Scientists have long known that negative emotions can negatively affect cardiovascular health, leading to serious health conditions such as strokes and heart attacks. The mechanisms behind such health effects, however, are unclear. New research may provide some insight, though. The study, which was published in Biological Psychiatry, found that long-term stress and negative emotions lead to a build-up of chemicals called pro-inflammatory cytokines. These chemicals then increase the risk of atherosclerosis, a condition that causes plaque to build up in the blood vessels, increasing the risk of cardiovascular health problems.
The researchers noticed that brain areas that regulate inflammation also played a role in emotion. They theorized that negative emotions would then lead to more inflammation in the body, and that over time these higher levels of inflammation could undermine cardiovascular health. They asked 157 research subjects to look at upsetting images while trying to control their emotions.
Using brain imaging techniques, they found that participants who showed more brain activity when they tried to regulate their negative emotions also had more pro-inflammatory cytokines. Those who have to expend more energy regulating negative emotions may have more negative emotions and therefore a higher risk of heart health problems.
Depression and anger are hard enough to live with, but new research points to long-lasting effects. A study that examined 341 people over 25 years found that those who experienced depression and anger in early adulthood reported more problems in their romantic relationships, even 25 years later, than those who had not experienced depression or anger.
We’ve all heard the strange reports of people who see religious figures in food and other everyday objects, but a phenomenon called face pareidolia might help to explain these apparitions. A new study emphasizes that the human brain is wired to see faces, so disparate images that superficially resemble facial features can become linked, and for some people, these images might resemble religious figures.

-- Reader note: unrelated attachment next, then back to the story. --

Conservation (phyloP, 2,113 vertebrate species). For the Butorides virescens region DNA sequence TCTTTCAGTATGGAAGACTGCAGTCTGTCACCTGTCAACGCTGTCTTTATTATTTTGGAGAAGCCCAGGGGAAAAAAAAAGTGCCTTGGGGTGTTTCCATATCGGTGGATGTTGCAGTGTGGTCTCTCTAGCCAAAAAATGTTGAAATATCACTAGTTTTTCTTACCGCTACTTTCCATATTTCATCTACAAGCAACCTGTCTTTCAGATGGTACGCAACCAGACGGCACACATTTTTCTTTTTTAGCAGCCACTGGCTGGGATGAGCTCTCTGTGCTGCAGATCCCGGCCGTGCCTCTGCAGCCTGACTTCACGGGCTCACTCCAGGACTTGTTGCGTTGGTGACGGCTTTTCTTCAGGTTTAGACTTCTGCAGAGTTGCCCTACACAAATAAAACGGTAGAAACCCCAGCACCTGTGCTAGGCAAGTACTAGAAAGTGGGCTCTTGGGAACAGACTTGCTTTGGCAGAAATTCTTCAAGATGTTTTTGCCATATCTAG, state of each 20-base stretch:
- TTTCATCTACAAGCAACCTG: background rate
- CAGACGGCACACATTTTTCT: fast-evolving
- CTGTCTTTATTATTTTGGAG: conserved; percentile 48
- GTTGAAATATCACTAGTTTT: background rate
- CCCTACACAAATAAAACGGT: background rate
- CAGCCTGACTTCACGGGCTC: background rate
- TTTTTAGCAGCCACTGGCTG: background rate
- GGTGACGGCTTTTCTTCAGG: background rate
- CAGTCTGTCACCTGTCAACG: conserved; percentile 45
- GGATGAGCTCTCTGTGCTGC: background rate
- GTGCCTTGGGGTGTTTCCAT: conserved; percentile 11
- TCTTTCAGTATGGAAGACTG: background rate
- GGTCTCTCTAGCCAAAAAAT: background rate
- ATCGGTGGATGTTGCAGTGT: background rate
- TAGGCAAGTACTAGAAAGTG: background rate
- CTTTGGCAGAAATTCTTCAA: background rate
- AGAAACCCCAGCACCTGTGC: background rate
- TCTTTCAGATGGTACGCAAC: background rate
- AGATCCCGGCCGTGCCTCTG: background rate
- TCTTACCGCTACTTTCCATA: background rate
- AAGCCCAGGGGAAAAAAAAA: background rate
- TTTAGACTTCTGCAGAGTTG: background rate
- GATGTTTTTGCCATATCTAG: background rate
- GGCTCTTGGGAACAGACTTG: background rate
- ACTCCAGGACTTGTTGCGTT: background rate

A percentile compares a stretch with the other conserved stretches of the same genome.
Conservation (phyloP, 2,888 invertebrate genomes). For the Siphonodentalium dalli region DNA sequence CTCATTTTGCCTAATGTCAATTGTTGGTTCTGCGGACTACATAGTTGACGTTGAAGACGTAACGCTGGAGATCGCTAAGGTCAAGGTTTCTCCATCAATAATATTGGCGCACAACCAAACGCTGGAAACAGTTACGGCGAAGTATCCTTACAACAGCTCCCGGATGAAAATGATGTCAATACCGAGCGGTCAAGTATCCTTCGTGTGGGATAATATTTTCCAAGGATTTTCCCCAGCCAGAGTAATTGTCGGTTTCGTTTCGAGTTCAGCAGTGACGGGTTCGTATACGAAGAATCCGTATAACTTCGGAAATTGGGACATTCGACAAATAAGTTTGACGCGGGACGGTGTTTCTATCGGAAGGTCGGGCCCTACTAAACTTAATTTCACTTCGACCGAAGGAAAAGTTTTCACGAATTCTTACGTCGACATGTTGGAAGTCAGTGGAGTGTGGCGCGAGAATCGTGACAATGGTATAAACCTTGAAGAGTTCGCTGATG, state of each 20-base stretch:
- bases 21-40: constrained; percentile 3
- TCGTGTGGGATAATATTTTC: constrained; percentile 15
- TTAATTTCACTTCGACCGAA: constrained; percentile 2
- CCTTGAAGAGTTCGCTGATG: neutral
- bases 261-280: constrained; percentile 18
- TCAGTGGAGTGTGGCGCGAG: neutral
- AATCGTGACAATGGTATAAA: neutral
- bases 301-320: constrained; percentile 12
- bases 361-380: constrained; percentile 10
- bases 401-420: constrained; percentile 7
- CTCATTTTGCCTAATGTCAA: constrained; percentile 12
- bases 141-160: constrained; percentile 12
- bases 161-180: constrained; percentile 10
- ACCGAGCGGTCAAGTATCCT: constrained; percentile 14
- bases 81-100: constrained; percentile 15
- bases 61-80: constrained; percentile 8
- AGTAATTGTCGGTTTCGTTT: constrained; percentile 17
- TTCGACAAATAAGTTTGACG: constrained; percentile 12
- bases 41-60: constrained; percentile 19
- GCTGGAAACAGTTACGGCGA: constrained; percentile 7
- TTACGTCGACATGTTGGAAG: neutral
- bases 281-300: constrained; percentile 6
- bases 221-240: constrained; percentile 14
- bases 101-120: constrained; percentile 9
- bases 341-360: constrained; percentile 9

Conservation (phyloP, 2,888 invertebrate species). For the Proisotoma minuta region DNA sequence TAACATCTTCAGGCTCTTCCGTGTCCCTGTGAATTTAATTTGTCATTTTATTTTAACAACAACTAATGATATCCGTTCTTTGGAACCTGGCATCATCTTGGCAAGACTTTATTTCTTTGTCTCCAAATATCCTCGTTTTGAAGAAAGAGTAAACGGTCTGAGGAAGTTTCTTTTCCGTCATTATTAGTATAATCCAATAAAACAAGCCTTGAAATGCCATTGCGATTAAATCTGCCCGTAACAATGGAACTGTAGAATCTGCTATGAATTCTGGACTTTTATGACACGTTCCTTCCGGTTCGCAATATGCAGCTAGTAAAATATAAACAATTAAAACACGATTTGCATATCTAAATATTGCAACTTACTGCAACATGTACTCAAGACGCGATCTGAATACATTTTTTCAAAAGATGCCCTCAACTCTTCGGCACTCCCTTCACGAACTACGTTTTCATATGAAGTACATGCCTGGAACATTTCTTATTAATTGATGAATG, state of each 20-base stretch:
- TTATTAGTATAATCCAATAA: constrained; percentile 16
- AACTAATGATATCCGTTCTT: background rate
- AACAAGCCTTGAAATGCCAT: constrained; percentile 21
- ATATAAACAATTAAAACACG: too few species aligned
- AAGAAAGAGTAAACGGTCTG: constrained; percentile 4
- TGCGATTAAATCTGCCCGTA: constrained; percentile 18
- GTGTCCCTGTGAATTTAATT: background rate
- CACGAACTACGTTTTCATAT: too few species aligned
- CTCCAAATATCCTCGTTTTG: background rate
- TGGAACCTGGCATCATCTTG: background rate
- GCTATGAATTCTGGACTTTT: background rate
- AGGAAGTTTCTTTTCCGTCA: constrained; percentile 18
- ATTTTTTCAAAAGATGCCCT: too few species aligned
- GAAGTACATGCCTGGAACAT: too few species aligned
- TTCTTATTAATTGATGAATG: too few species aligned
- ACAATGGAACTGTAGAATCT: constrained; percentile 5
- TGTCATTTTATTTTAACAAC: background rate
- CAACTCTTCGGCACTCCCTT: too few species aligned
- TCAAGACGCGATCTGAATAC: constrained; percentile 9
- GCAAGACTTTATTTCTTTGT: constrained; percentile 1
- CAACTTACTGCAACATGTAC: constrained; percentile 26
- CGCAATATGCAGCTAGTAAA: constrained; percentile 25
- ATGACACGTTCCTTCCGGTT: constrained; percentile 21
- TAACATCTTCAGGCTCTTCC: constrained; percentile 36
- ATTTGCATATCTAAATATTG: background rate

Every year 17 million people suffer from a mild traumatic brain injury, and a new study shows that men typically take longer to recover than women. The study used a type of imaging called diffusion tensor imaging, which allowed researchers to see microscopic features in the brain that other imaging technologies might miss. The researchers used DTI on 22 female and 47 male concussion sufferers. With better images, researchers saw longer-lasting concussion effects in men than women.
May Madness, ‘Hot Girl’ Contest Re-Surfaces at Mount Si High School; Student Group Pushes Back in Protest
At Mount Si High School in Washington, it’s a yearly tradition for boys to pick girls for a hot girl competition—even if the girls don’t want to participate. Boys vote on girls online, and some girls have experienced cyberbullying as a result of the involuntary competition. A new student group dedicated to gender equality is fighting back with t-shirts and protests. The group has 37 members, half of whom are boys.
Many children love horses, but it turns out that spending time with horses could be more than just a hobby. A new Washington State University study examined 130 fifth through eighth graders who spent 90 minutes a week with horses. The students who participated in the horse program had lower cortisol levels than those who didn’t. Cortisol is a hormone commonly linked with stress.
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